At which point Shri arrived with the car so I was relieved to end by saying that they would have to wait to be older, to read about these things since I only knew as much as I had told them, though Noor seemed keen to pursue the conversation about Jesus and how come he was so wise.

Then tonight, at dinner, as Indira watched Shri and me add some sea salt to the soup  (the girls , bless them, seem not to have noticed that I added too little while cooking the soup) –

so how come there’s salt mixed up in the water in the sea? where does it come from? how do they take the salt out of the water? There is so much else that is mixed up in sea water ( not all of it clean, is her concern) so how come the salt is finally white?

Later, since she wanted to read “La Nature”  at bedtime, once again there was this flurry of questions, because she wanted to read the part that talks about how the earth came in to being.  To make things difficult for me, the book mentions the Big Bang and how things were in a molten state for millions of years after that , before cooling down to form rocks that then fused together to form larger bodies such as planets.  I have asked Indira to not worry about that bit  for now, but to  keep reading about these things so  that eventually when she is older she will be able to understand some part of this very complex theory.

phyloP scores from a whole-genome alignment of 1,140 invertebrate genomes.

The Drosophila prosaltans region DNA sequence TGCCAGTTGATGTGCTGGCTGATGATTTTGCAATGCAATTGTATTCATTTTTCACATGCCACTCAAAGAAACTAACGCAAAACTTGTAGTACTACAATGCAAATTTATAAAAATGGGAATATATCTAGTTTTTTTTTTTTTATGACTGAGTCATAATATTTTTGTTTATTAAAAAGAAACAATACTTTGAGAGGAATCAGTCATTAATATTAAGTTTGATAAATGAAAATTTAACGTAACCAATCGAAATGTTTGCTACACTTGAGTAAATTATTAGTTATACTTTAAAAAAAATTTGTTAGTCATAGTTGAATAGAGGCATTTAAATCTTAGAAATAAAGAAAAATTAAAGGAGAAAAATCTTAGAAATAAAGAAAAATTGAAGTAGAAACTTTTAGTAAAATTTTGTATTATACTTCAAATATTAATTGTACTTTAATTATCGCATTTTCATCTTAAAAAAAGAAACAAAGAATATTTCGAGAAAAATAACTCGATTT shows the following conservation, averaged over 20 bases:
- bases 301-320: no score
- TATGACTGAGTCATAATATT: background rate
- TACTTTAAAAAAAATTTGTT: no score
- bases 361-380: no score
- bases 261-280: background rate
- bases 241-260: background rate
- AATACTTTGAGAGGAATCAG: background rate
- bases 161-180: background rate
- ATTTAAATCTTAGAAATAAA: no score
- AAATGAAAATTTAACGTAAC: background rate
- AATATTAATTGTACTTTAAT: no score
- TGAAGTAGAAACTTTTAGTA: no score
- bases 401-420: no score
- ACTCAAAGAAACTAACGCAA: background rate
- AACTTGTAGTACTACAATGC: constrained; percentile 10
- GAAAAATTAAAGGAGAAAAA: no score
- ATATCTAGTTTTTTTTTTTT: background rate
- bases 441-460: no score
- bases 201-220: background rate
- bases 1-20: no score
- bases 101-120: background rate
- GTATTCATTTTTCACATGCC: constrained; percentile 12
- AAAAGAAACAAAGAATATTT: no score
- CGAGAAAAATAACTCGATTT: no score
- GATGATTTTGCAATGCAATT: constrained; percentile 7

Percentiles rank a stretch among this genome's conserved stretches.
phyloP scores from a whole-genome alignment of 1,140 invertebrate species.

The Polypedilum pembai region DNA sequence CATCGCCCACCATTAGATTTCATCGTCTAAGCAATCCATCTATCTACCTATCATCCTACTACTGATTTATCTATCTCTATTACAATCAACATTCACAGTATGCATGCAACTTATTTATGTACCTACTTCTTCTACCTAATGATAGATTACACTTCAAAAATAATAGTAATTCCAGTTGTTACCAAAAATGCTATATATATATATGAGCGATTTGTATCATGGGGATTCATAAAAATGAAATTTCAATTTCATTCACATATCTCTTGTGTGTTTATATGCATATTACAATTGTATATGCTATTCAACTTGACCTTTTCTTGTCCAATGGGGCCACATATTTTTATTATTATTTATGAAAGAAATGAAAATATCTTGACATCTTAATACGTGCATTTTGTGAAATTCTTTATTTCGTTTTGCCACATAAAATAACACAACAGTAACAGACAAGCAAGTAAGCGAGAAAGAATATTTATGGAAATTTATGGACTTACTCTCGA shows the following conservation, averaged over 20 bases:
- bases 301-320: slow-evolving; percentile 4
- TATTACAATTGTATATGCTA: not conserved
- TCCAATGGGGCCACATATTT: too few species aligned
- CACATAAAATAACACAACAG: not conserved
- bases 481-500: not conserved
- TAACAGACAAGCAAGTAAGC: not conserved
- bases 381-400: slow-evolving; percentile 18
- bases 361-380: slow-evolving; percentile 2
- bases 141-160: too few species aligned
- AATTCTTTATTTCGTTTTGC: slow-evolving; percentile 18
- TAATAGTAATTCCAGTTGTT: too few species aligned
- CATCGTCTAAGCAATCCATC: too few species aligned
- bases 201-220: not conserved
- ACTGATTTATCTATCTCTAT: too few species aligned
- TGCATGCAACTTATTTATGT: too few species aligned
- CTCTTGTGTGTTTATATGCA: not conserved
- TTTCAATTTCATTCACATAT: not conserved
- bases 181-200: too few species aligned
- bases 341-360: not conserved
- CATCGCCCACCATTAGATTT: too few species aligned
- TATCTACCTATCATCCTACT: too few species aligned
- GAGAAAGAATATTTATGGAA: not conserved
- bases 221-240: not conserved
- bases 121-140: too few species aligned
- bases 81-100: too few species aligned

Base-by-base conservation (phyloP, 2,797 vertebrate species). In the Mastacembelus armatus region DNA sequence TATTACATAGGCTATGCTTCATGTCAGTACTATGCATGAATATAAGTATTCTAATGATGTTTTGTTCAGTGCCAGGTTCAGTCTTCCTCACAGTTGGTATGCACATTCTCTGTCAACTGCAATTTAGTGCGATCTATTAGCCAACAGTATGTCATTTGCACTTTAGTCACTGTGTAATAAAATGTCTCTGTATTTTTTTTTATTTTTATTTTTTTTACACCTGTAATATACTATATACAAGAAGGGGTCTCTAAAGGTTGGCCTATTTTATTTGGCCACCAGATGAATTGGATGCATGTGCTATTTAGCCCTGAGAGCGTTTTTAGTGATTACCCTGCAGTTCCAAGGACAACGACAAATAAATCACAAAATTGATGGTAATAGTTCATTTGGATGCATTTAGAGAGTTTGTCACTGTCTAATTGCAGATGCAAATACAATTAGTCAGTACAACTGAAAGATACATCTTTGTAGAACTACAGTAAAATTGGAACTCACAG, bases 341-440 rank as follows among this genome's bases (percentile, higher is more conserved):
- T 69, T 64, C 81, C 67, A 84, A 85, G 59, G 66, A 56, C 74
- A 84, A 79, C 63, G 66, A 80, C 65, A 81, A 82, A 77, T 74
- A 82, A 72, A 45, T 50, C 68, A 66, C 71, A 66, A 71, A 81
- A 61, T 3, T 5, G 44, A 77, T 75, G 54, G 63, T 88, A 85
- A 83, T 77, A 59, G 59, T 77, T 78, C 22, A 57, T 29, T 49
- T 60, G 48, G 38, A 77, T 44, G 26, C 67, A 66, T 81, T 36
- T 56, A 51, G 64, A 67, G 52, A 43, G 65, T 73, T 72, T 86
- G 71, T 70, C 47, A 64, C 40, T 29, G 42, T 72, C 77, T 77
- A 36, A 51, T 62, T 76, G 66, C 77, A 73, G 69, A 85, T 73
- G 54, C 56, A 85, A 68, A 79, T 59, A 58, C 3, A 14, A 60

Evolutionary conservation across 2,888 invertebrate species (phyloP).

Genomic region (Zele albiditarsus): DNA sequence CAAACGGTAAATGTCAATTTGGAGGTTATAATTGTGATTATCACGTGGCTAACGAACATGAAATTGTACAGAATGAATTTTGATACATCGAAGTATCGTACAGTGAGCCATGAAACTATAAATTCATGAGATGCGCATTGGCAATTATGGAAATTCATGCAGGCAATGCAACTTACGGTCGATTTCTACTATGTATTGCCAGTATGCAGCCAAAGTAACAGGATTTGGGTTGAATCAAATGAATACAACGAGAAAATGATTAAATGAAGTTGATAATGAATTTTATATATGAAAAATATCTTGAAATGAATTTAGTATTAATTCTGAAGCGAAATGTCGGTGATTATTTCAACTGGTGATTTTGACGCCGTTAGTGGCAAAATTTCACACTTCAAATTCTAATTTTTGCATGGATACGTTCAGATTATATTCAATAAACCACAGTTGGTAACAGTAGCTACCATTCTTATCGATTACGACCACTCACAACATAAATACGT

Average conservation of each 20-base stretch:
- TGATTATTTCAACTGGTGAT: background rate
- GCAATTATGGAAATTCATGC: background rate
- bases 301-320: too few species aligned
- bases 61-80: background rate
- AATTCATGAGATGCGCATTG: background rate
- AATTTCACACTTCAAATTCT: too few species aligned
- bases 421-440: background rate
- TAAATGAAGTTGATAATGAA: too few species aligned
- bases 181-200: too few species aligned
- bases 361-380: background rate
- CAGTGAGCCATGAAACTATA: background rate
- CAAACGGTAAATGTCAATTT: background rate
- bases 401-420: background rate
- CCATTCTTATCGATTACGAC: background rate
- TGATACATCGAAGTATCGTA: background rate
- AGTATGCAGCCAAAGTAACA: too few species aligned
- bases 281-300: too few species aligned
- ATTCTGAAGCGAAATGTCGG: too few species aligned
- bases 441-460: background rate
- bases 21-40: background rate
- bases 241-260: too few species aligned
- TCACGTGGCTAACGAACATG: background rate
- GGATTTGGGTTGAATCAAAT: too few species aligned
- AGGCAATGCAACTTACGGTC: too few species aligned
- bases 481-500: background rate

But then –

How hot is 6000 degrees C( the temperature, according to the book, at the centre of the earth), exactly? So we talked about how the temperature of boiling water is already high enough to burn a person and the centre of the earth is 60 times that. But I struggle to convey the magnitude of such numbers, or indeed wrap my own head around them….

Also –

If there are all these other planets in our and other galaxies, then how come no one lives on them?

And – this is the one that I simply loved , because it seems such a logical question to ask – if they can’t be lived on, then why are all these planets there?